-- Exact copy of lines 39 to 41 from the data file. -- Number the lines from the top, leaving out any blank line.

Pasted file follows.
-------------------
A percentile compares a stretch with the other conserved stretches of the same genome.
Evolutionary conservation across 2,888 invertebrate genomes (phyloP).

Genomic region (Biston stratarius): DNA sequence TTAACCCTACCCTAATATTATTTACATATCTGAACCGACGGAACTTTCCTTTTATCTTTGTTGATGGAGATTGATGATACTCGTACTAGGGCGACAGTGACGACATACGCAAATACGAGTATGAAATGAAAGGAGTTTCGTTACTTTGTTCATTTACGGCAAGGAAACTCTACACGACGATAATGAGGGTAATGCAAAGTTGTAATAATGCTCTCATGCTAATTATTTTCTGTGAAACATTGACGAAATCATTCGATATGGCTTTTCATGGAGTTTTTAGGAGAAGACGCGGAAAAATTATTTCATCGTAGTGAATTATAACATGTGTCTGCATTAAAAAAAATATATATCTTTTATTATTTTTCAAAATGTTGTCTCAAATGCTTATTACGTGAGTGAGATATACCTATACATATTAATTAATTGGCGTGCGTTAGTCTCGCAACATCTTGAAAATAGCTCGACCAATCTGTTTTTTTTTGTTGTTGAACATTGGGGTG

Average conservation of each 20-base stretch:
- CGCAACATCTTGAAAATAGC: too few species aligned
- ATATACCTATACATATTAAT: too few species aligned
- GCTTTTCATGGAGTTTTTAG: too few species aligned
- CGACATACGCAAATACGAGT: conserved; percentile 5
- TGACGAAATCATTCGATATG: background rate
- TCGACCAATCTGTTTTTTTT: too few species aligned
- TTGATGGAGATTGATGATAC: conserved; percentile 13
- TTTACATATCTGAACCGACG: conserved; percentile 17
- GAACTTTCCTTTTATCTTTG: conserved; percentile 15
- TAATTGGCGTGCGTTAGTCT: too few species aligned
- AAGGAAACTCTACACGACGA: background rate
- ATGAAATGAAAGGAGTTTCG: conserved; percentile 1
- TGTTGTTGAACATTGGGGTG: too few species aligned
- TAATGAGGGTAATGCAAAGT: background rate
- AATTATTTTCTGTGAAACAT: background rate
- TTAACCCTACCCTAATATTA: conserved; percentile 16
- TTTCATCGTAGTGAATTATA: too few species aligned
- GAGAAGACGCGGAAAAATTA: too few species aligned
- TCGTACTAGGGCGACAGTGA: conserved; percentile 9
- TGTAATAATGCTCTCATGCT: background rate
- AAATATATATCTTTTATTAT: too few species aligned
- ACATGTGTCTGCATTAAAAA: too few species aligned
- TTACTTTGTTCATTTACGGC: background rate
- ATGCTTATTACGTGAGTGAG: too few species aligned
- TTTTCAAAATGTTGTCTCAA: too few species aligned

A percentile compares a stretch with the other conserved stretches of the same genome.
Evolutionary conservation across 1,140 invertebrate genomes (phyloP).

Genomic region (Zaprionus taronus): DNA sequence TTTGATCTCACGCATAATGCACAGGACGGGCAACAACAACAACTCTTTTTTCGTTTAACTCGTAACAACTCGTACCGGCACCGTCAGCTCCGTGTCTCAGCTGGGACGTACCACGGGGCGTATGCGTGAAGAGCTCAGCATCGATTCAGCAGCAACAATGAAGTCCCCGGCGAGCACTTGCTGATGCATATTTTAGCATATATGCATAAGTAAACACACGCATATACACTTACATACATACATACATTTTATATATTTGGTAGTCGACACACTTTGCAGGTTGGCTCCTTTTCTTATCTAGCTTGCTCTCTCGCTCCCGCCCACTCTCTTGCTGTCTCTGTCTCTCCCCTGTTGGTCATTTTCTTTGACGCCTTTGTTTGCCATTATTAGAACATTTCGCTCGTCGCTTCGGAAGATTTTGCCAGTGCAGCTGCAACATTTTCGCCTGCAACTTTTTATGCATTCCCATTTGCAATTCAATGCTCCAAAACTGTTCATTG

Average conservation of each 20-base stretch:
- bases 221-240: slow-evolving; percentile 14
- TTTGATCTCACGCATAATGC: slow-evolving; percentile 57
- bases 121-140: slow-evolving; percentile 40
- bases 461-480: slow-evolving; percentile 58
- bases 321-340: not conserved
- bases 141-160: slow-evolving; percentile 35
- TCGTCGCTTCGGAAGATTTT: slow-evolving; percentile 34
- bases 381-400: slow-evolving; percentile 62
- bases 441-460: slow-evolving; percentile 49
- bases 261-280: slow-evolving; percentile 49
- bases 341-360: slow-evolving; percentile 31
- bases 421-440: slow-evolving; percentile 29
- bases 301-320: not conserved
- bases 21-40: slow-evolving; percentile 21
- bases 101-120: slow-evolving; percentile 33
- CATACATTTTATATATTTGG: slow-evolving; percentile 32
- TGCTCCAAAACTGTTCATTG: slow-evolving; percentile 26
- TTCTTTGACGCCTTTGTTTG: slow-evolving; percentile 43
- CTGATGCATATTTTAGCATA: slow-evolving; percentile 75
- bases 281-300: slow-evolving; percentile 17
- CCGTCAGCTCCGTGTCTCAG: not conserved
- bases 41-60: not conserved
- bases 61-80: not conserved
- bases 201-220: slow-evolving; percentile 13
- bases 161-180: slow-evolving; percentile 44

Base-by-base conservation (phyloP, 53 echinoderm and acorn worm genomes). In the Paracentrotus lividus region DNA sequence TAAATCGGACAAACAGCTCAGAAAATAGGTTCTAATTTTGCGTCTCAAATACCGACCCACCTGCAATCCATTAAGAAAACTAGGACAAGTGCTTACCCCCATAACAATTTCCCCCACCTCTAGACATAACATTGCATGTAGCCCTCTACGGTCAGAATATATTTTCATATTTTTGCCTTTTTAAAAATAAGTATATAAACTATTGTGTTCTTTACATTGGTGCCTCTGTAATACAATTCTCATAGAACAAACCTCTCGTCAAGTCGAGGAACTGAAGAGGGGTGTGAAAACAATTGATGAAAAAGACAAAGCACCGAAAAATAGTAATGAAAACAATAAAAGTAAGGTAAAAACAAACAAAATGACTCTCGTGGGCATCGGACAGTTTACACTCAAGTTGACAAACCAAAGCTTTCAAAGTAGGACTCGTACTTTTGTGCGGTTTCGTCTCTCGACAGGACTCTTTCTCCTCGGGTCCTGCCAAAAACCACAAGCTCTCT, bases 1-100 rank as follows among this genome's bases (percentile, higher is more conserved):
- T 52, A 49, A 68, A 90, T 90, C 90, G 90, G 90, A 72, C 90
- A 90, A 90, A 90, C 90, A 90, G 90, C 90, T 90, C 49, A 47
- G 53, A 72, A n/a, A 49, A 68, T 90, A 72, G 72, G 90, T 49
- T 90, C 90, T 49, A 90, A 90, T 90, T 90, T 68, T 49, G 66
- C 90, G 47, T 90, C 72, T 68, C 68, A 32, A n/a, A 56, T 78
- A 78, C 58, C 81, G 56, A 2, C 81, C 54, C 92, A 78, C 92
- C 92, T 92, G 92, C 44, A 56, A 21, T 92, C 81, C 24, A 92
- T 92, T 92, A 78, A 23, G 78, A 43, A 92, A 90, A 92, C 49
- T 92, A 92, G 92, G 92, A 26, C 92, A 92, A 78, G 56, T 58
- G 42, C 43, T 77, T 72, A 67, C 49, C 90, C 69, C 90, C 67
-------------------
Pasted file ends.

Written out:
- bases 141-160: slow-evolving; percentile 35
- TCGTCGCTTCGGAAGATTTT: slow-evolving; percentile 34
- bases 381-400: slow-evolving; percentile 62